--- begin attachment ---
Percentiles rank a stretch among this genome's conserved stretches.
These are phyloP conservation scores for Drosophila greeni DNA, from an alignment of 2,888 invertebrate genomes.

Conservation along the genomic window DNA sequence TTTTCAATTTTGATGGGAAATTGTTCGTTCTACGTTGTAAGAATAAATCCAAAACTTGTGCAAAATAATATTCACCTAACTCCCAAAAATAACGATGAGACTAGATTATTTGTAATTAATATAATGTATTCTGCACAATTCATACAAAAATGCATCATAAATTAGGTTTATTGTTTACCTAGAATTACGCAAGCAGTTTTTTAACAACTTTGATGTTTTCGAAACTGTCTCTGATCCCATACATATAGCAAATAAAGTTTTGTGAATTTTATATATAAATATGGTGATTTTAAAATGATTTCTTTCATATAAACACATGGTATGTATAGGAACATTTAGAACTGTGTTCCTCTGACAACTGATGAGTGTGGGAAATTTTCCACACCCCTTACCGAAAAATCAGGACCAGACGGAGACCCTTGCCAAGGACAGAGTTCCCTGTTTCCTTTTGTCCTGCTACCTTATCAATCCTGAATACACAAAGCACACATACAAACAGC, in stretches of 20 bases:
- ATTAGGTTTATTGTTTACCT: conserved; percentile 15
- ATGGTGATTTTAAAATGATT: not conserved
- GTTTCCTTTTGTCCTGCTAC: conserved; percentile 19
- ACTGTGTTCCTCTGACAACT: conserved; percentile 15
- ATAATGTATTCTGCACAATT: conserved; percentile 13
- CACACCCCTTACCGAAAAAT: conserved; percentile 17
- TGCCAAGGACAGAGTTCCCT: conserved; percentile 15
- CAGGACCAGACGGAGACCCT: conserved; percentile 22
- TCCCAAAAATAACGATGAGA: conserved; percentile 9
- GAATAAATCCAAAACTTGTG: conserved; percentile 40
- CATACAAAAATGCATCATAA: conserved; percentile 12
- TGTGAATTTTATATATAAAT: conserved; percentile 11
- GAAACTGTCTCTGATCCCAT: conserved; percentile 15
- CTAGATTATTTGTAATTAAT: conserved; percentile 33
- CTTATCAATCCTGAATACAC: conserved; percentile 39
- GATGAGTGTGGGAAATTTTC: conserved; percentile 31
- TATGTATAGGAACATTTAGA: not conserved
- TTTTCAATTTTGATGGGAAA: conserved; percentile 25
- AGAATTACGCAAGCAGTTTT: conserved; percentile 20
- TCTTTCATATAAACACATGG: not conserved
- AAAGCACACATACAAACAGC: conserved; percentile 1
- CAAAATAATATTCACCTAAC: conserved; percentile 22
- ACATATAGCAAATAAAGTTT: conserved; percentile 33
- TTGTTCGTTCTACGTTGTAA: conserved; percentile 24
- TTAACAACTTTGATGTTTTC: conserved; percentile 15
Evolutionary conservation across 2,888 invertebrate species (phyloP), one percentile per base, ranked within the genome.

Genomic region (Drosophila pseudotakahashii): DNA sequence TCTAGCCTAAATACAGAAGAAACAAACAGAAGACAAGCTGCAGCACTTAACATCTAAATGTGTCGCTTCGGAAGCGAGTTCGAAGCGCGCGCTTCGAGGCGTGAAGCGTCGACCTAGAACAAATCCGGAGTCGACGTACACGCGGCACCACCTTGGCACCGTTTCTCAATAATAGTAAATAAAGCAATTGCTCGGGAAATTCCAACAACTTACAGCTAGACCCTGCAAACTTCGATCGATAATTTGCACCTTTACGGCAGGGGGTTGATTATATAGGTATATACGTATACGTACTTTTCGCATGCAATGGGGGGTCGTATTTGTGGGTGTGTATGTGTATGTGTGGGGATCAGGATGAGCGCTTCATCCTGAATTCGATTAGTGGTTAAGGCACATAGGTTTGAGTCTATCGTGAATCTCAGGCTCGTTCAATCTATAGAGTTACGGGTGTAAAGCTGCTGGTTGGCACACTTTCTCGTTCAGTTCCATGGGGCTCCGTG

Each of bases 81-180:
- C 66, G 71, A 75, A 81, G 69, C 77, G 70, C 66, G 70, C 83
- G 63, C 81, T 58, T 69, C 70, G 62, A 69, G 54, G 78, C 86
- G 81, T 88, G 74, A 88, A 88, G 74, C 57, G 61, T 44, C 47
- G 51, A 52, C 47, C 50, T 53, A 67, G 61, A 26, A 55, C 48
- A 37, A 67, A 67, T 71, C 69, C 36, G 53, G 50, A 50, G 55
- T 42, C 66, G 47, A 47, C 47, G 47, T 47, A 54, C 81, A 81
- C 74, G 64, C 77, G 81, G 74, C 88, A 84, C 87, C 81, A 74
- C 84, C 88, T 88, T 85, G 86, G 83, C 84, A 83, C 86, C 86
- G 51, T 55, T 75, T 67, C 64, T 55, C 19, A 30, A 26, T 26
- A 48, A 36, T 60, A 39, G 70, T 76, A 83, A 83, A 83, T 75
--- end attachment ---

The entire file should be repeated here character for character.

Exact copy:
Percentiles rank a stretch among this genome's conserved stretches.
These are phyloP conservation scores for Drosophila greeni DNA, from an alignment of 2,888 invertebrate genomes.

Conservation along the genomic window DNA sequence TTTTCAATTTTGATGGGAAATTGTTCGTTCTACGTTGTAAGAATAAATCCAAAACTTGTGCAAAATAATATTCACCTAACTCCCAAAAATAACGATGAGACTAGATTATTTGTAATTAATATAATGTATTCTGCACAATTCATACAAAAATGCATCATAAATTAGGTTTATTGTTTACCTAGAATTACGCAAGCAGTTTTTTAACAACTTTGATGTTTTCGAAACTGTCTCTGATCCCATACATATAGCAAATAAAGTTTTGTGAATTTTATATATAAATATGGTGATTTTAAAATGATTTCTTTCATATAAACACATGGTATGTATAGGAACATTTAGAACTGTGTTCCTCTGACAACTGATGAGTGTGGGAAATTTTCCACACCCCTTACCGAAAAATCAGGACCAGACGGAGACCCTTGCCAAGGACAGAGTTCCCTGTTTCCTTTTGTCCTGCTACCTTATCAATCCTGAATACACAAAGCACACATACAAACAGC, in stretches of 20 bases:
- ATTAGGTTTATTGTTTACCT: conserved; percentile 15
- ATGGTGATTTTAAAATGATT: not conserved
- GTTTCCTTTTGTCCTGCTAC: conserved; percentile 19
- ACTGTGTTCCTCTGACAACT: conserved; percentile 15
- ATAATGTATTCTGCACAATT: conserved; percentile 13
- CACACCCCTTACCGAAAAAT: conserved; percentile 17
- TGCCAAGGACAGAGTTCCCT: conserved; percentile 15
- CAGGACCAGACGGAGACCCT: conserved; percentile 22
- TCCCAAAAATAACGATGAGA: conserved; percentile 9
- GAATAAATCCAAAACTTGTG: conserved; percentile 40
- CATACAAAAATGCATCATAA: conserved; percentile 12
- TGTGAATTTTATATATAAAT: conserved; percentile 11
- GAAACTGTCTCTGATCCCAT: conserved; percentile 15
- CTAGATTATTTGTAATTAAT: conserved; percentile 33
- CTTATCAATCCTGAATACAC: conserved; percentile 39
- GATGAGTGTGGGAAATTTTC: conserved; percentile 31
- TATGTATAGGAACATTTAGA: not conserved
- TTTTCAATTTTGATGGGAAA: conserved; percentile 25
- AGAATTACGCAAGCAGTTTT: conserved; percentile 20
- TCTTTCATATAAACACATGG: not conserved
- AAAGCACACATACAAACAGC: conserved; percentile 1
- CAAAATAATATTCACCTAAC: conserved; percentile 22
- ACATATAGCAAATAAAGTTT: conserved; percentile 33
- TTGTTCGTTCTACGTTGTAA: conserved; percentile 24
- TTAACAACTTTGATGTTTTC: conserved; percentile 15
Evolutionary conservation across 2,888 invertebrate species (phyloP), one percentile per base, ranked within the genome.

Genomic region (Drosophila pseudotakahashii): DNA sequence TCTAGCCTAAATACAGAAGAAACAAACAGAAGACAAGCTGCAGCACTTAACATCTAAATGTGTCGCTTCGGAAGCGAGTTCGAAGCGCGCGCTTCGAGGCGTGAAGCGTCGACCTAGAACAAATCCGGAGTCGACGTACACGCGGCACCACCTTGGCACCGTTTCTCAATAATAGTAAATAAAGCAATTGCTCGGGAAATTCCAACAACTTACAGCTAGACCCTGCAAACTTCGATCGATAATTTGCACCTTTACGGCAGGGGGTTGATTATATAGGTATATACGTATACGTACTTTTCGCATGCAATGGGGGGTCGTATTTGTGGGTGTGTATGTGTATGTGTGGGGATCAGGATGAGCGCTTCATCCTGAATTCGATTAGTGGTTAAGGCACATAGGTTTGAGTCTATCGTGAATCTCAGGCTCGTTCAATCTATAGAGTTACGGGTGTAAAGCTGCTGGTTGGCACACTTTCTCGTTCAGTTCCATGGGGCTCCGTG

Each of bases 81-180:
- C 66, G 71, A 75, A 81, G 69, C 77, G 70, C 66, G 70, C 83
- G 63, C 81, T 58, T 69, C 70, G 62, A 69, G 54, G 78, C 86
- G 81, T 88, G 74, A 88, A 88, G 74, C 57, G 61, T 44, C 47
- G 51, A 52, C 47, C 50, T 53, A 67, G 61, A 26, A 55, C 48
- A 37, A 67, A 67, T 71, C 69, C 36, G 53, G 50, A 50, G 55
- T 42, C 66, G 47, A 47, C 47, G 47, T 47, A 54, C 81, A 81
- C 74, G 64, C 77, G 81, G 74, C 88, A 84, C 87, C 81, A 74
- C 84, C 88, T 88, T 85, G 86, G 83, C 84, A 83, C 86, C 86
- G 51, T 55, T 75, T 67, C 64, T 55, C 19, A 30, A 26, T 26
- A 48, A 36, T 60, A 39, G 70, T 76, A 83, A 83, A 83, T 75